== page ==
Star Trek Voyager Imitates The Original Series In One Crucial Way

By Chris Snellgrove | Published

Star Trek Voyager

For the most part, Star Trek: Voyager did its own thing as a series–unlike other Trek shows at the time, it featured a female captain, it stranded the ship on the other side of the galaxy, and it made half the crew reformed terrorists. However, this fresh new show imitated The Original Series in one crucial way that ultimately helped make it so successful. Early Trek’s success was built around a trinity of Kirk, Spock, and McCoy, and as showrunner Michael Piller argued, early Voyager’s success was built around a trinity of Janeway, Chakotay, and B’Elanna Torres.

Kirk, Spock, And McCoy

Piller made an interesting comment regarding the script development of “Parallax,” the first post-pilot episode of Star Trek: Voyager. “Ultimately, what worked was the triangle between Chakotay, Janeway and B’Elanna,” he said. “The more time we spent with that, the better the show became.”

When I recently discovered this quote, I couldn’t help but compare this “triangle” on Voyager to the triangle of The Original Series. Many fans jokingly refer to Kirk, Spock, and McCoy as the “Holy Trinity,” but it’s more useful to think of them using terminology determined by Sigmund Freud.

According to Freud, any person’s mind can be divided into three sections: the highly emotional id, the ultra-rational superego, and the ego whose job is to mediate the input of the other two and ultimately make the best decisions.

Star Trek’s First Id, Ego, And Superego

Star Trek V

What does Sigmund Freud have to do with Star Trek: Voyager, aside from Janeway dropping his name that one time? In this case, Piller’s quote about the newer show can best be understood by comparing it to the original one.

In The Original Series, the emotional McCoy was the id, the super-logical Spock was the superego, and Kirk was the ego–something frequently dramatized by the fact that he would take very different suggestions from the other two before deciding on a course of action.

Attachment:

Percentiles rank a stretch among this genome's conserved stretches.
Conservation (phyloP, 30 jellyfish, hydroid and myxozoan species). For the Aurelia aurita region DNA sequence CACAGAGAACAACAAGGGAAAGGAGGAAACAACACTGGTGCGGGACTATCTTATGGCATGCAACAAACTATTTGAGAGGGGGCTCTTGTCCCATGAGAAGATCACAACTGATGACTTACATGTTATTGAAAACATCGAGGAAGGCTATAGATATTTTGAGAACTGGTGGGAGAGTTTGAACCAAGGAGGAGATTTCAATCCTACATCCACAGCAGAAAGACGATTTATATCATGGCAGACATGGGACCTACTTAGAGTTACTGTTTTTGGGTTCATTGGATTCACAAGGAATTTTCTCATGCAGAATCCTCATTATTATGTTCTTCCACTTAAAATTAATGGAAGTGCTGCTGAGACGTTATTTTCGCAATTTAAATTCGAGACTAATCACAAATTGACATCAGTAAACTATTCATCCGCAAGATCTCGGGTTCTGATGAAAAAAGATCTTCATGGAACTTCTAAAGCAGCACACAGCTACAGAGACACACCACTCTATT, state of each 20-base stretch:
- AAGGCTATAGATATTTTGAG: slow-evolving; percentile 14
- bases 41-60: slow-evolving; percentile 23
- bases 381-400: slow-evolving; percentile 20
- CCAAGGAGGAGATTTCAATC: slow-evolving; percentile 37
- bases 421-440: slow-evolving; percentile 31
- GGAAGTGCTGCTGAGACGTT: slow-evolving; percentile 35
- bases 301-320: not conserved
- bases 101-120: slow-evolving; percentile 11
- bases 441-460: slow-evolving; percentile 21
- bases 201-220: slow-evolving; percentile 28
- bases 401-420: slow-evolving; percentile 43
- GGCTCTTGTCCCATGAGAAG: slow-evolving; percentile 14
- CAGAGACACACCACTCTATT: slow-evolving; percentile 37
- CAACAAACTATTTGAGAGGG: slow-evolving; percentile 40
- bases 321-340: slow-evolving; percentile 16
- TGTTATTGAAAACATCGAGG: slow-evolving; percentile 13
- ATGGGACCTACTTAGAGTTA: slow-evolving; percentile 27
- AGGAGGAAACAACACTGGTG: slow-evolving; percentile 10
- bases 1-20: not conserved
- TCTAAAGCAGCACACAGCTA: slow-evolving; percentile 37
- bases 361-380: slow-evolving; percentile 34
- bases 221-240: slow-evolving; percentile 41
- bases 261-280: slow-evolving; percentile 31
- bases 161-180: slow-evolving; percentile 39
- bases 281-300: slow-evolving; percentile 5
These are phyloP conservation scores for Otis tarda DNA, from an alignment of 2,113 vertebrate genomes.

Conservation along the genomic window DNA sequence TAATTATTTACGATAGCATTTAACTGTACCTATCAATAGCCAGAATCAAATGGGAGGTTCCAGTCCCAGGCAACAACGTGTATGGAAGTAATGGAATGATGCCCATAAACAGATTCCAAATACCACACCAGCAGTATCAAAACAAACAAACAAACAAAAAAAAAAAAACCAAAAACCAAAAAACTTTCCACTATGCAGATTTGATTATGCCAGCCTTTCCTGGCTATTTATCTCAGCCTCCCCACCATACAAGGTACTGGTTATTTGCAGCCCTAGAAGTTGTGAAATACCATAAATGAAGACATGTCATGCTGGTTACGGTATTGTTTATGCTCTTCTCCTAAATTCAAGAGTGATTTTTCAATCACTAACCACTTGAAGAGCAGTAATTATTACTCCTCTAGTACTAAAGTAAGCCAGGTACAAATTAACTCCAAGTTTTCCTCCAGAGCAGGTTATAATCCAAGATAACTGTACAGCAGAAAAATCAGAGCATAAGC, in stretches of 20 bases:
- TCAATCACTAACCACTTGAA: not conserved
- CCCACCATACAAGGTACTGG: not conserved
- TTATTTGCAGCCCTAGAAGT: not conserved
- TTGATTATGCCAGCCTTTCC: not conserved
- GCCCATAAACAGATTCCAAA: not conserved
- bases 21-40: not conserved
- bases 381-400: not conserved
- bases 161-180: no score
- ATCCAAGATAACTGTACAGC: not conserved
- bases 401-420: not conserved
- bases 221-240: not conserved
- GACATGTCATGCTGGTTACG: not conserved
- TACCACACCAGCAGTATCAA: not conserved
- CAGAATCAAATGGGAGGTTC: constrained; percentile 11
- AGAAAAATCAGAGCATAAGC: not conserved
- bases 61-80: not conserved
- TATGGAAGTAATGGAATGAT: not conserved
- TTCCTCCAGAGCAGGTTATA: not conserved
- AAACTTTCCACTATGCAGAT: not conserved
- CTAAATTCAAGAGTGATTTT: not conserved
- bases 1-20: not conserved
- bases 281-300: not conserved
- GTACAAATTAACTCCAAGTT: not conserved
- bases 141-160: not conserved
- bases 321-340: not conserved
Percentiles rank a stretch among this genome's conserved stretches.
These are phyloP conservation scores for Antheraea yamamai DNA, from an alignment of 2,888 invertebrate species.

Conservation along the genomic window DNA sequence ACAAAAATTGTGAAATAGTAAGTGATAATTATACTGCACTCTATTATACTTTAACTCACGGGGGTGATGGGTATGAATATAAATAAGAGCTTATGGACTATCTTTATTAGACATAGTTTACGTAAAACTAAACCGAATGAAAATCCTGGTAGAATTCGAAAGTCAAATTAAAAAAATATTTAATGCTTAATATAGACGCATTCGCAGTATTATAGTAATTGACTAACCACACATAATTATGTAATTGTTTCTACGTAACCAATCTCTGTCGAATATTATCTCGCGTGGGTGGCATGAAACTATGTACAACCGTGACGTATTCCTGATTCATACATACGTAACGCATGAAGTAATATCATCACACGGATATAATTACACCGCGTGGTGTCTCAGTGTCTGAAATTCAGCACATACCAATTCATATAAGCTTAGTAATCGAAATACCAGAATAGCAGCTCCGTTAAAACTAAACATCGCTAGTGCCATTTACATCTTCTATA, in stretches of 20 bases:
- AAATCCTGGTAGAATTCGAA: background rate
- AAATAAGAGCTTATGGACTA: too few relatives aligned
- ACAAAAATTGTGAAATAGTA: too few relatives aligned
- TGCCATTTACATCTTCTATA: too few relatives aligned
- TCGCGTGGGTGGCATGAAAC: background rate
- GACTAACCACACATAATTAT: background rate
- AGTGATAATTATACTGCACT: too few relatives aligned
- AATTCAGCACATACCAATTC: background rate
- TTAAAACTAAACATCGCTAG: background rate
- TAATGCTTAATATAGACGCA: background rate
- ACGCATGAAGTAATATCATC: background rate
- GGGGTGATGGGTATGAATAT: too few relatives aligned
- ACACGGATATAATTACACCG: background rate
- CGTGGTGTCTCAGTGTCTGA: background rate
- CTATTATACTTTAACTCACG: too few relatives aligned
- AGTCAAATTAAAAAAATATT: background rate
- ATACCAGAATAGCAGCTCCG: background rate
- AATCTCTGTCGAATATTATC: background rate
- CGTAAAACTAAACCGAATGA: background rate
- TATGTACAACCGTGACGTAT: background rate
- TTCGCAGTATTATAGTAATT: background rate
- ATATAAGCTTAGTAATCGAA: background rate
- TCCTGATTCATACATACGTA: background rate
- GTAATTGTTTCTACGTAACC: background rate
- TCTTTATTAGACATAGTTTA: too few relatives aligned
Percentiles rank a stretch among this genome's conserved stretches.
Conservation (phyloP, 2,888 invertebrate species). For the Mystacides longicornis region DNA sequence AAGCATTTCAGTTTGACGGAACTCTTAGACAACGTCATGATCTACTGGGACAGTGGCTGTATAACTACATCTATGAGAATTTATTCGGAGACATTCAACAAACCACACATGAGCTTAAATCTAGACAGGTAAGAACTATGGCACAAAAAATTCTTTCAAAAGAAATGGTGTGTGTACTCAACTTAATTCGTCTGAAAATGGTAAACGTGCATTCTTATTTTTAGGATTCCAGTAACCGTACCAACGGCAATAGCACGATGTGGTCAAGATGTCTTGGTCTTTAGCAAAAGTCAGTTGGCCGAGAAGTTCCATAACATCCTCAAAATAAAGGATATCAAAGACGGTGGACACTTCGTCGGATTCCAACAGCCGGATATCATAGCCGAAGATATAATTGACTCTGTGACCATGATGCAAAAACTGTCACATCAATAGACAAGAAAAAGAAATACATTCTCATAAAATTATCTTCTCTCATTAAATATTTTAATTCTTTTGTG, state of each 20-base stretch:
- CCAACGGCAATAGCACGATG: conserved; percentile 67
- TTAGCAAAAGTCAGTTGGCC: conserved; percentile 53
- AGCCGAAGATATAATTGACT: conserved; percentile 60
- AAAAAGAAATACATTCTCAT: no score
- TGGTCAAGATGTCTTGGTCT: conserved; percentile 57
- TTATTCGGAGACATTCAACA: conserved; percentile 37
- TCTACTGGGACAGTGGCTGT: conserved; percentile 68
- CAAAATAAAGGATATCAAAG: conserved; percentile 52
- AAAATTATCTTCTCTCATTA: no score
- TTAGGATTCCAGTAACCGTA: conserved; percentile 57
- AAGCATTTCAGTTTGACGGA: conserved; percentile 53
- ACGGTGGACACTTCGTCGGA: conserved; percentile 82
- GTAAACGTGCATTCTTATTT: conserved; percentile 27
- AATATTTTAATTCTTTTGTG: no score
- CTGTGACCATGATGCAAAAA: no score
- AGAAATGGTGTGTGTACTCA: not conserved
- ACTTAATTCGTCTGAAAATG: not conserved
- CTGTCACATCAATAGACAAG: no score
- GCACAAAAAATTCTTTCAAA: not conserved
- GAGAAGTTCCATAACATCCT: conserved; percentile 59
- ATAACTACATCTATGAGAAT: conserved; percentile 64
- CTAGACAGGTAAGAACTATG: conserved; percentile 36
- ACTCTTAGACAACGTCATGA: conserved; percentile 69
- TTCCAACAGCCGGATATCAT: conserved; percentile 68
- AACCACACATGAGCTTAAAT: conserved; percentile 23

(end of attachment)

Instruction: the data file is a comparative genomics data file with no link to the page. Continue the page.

Voyager’s Own Id, Ego, And Superego

star trek voyager

Back then, Piller didn’t name-drop either Freud or The Original Series, but I think he was subconsciously realizing that the newer show had the beginnings of the Freudian dynamic that made the adventures of Kirk and his crew so memorable. I

n Star Trek: Voyager, the angry and emotional half-Klingon B’Elanna Torres is most definitely the id, and Chakotay (what with his constant parables, Native American and otherwise, about what to do in any given situation) functions as the superego. 

Captain Janeway, like Kirk before her, often gets input from these two before deciding on what to do. Each decision she makes has unimaginable stakes because her ship, unlike the Enterprise, has to operate without any Starfleet or Federation support.

A New Superego

star trek seven of nine

Interestingly, Star Trek: Voyager evolved over time, as did the triangle. The introduction of the former Borg Seven of Nine soon made her into the superego of the ship, effectively supplanting Chakotay.

This worked out for the best– Piller’s successor Brannon Braga accused actor Robert Beltran of phoning in his performance and admitted this caused the writers to stop catering to his character, so Jeri Ryan’s Seven of Nine was a solid replacement.

Janeway and Torres remain the ego and id, respectively, and their relationship only gets closer over time. In fact, the ep “Barge of the Dead” has a heartwarming reveal that Torres sees the captain as a mother figure that she hopes to make proud. 

Freud In Media

Bottom line: I think Piller was right on the money about Star Trek: Voyager getting better when it focused on a triangle of characters, and the show improved even more when it replaced Chakotay with the (infinitely better-written) Seven of Nine.

Incidentally, Freud’s theory runs rampant throughout TV and movies, as seen by other genre triangles in the Harry Potter films and even The Dark Knight. As a franchise, Star Trek didn’t invent this onscreen formula, but the sheer popularity and ongoing cultural impact of Voyager reveals that this show may very well have perfected it. 

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